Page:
We’ve all been there. Driving along, plugged into your hands free and suddenly, without warning, you lose the call.
It’s an annoying, and sadly commonplace experience for mobile phone users, particularly in Scotland where coverage among pretty much all operators is poor.
But a new technology, which is starting to be taken up in the US, has the potential to dramatically enhance mobile phone coverage without hoisting up great big, expensive masts all over the place.
So-called ‘small cell’ base stations could be deployed inside lampposts or in office buildings to boost signals in a very localised way to ensure you avoid the dreaded mobile phone ‘blackspot’.
Tommy Cook, CEO of Calnex Solutions, a Linlithgow-based company which designs the equipment to test mobile phone masts, explains: “The technology has the potential to be a real game-changer, in terms of the number of users and the bandwith you can deliver. It would allow operators to balance the load in a much smarter way.
“If you have lots of small cells in lots of places – inside lampposts or on every floor of an office building – the mobile phone would suddenly be connected everywhere.”
Cook said the technology was the single most impressive feature – industry development wise – that he witnessed at the recent Mobile World Congress in Barcelona.
He said the event – attended by Scottish Development International – was a great opportunity to meet potential partners in a fast-developing, global mobile phone industry.
He said: “Every year we’ve sent more and more people. There are a lot of sales people there, and that’s not always who you want to meet – we’re more interested in meeting the engineers. And our big focus is to meet people who we can partner with.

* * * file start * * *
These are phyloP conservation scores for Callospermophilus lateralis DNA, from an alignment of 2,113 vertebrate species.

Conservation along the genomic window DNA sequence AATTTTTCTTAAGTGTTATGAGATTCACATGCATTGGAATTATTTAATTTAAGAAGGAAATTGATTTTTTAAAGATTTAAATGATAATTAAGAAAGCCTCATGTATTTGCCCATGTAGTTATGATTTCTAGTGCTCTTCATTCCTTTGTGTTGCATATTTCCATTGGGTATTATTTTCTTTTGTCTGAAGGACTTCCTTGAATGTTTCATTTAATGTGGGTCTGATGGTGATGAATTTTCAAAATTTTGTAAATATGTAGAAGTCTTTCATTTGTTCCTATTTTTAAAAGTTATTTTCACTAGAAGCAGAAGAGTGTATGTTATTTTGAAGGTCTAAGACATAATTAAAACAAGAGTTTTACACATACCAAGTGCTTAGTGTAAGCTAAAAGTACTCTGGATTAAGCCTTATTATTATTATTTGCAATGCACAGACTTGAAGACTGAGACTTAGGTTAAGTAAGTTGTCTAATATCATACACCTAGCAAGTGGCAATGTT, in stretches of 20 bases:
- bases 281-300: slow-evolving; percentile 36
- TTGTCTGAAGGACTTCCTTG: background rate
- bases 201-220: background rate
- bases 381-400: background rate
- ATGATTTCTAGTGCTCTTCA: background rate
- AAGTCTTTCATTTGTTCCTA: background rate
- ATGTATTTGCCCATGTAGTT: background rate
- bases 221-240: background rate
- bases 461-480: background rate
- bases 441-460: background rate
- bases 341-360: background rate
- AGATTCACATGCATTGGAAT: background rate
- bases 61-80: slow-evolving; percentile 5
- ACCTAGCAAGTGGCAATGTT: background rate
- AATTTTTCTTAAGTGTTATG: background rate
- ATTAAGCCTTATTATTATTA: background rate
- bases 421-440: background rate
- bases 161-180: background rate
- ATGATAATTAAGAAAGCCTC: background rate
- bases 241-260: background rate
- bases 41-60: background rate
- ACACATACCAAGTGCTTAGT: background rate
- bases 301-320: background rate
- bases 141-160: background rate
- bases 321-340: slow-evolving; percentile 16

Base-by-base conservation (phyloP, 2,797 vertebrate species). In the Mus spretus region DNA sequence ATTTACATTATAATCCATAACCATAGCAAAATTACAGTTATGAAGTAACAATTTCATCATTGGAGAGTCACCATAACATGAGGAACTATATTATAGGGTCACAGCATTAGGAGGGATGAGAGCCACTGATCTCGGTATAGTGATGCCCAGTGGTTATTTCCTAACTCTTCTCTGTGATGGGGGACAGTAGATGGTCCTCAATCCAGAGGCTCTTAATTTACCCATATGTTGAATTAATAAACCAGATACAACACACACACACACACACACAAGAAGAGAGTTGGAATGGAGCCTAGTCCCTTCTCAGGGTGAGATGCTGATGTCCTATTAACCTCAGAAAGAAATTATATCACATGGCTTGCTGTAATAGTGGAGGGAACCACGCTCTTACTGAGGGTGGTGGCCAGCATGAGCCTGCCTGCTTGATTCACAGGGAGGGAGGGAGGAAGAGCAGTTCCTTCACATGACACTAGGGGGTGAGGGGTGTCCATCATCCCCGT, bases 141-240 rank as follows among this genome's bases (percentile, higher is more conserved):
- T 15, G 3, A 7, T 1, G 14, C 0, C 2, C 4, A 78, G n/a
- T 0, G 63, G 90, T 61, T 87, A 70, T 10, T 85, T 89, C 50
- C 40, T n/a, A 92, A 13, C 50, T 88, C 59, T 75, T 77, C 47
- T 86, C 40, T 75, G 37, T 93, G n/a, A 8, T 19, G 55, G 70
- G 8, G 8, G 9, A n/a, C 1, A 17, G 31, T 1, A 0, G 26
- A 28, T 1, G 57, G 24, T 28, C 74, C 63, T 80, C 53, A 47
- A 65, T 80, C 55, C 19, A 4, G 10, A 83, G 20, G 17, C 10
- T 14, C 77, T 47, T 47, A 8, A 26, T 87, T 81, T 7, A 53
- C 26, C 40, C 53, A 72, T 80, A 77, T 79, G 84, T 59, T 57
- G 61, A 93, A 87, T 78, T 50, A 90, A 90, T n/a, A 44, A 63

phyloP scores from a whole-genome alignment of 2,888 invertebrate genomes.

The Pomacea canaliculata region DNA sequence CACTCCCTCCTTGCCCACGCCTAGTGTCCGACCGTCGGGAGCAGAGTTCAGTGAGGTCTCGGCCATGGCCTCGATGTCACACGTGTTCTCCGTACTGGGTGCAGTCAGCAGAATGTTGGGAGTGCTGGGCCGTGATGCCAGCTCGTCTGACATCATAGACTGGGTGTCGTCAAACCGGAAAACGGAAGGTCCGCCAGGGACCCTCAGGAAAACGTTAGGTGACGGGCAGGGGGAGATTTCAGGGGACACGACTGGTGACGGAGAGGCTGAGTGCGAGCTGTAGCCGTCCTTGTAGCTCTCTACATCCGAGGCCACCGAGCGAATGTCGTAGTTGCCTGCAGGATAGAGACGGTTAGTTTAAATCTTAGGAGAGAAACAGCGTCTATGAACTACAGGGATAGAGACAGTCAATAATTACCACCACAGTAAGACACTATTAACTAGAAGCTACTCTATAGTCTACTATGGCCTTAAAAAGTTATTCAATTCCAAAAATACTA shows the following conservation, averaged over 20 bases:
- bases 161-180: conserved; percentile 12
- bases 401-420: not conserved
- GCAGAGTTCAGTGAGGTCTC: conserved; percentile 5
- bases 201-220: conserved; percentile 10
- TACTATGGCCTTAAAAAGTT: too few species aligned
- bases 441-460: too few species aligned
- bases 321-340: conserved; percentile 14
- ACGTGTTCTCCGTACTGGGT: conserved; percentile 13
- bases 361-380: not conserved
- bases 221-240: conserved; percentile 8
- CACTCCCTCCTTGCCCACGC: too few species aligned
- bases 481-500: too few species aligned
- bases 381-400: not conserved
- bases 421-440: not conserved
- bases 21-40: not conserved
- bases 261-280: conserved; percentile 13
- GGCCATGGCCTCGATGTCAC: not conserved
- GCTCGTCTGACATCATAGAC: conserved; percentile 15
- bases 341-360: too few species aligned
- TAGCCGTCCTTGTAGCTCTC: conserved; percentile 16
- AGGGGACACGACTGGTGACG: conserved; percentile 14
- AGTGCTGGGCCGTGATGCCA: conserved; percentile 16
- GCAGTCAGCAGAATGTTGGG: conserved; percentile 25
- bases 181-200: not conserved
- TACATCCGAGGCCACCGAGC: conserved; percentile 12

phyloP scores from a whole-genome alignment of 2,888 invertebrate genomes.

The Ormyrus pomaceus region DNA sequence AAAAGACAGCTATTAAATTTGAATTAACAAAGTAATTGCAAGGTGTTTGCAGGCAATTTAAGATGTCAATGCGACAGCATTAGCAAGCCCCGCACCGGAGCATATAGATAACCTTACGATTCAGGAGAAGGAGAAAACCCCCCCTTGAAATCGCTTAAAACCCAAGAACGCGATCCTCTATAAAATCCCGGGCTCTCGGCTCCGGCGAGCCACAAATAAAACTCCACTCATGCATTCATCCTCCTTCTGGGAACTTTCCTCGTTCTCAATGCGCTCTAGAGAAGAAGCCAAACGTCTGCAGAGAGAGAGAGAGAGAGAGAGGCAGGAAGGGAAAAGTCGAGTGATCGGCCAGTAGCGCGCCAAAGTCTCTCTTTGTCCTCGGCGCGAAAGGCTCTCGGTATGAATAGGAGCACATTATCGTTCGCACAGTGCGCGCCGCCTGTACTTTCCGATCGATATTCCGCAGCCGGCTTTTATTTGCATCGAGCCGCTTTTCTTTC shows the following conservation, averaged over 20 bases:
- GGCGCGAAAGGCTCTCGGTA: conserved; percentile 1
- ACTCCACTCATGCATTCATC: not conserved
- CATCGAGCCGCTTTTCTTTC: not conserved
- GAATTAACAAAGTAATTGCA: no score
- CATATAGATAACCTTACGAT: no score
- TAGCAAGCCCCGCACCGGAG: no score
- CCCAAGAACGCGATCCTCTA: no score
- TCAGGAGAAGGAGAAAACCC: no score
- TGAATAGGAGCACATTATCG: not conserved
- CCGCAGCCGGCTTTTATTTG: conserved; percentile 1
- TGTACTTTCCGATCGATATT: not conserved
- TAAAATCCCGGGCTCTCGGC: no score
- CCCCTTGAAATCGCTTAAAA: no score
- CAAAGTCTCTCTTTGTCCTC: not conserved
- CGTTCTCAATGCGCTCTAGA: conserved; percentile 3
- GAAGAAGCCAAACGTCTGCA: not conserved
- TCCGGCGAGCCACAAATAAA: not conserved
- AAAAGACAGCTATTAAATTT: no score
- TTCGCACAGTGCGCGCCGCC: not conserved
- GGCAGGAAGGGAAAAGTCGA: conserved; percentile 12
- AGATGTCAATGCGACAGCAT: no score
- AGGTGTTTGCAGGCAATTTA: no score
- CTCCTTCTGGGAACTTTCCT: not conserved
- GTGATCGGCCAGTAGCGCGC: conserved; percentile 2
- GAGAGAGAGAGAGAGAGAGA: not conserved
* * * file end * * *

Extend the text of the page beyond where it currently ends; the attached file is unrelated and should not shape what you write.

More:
“You have to go global in this market – we work with the likes of Cisco and Huawei – and so it’s great that SDI take a stand there; it’s a really good use of public money.”
Cook says the mobile coverage in Scotland is “poor” and needs a lot of infrastructure investment. He said it is common to find vastly superior mobile phone networks in less developed countries, but adds: “Historically, we have had a well connected landline infrastructure and haven’t needed to invest so rapidly but we are starting to realise the benefits now. However, infrastructure is expensive to deliver.”
But he says he agrees with the UK Government’s desire to see mobile phone operators share their networks to improve coverage.
He said: “Mobile communications are moving at an incredibly fast pace now. Whereas we have server farms operating with a 100gigabit interface, these will probably soon move to 400gigabit. We’re moving in a four to five year cycle where people are using more and more data, and more and more bandwidth.”
- Founded in 2006
- Provides test & measurement solutions to the mobile communications industry
- Worldwide market – 1/3 in Europe, Middle East and Africa, 1/3 in Asia and 1/3 in North America
- 67 employees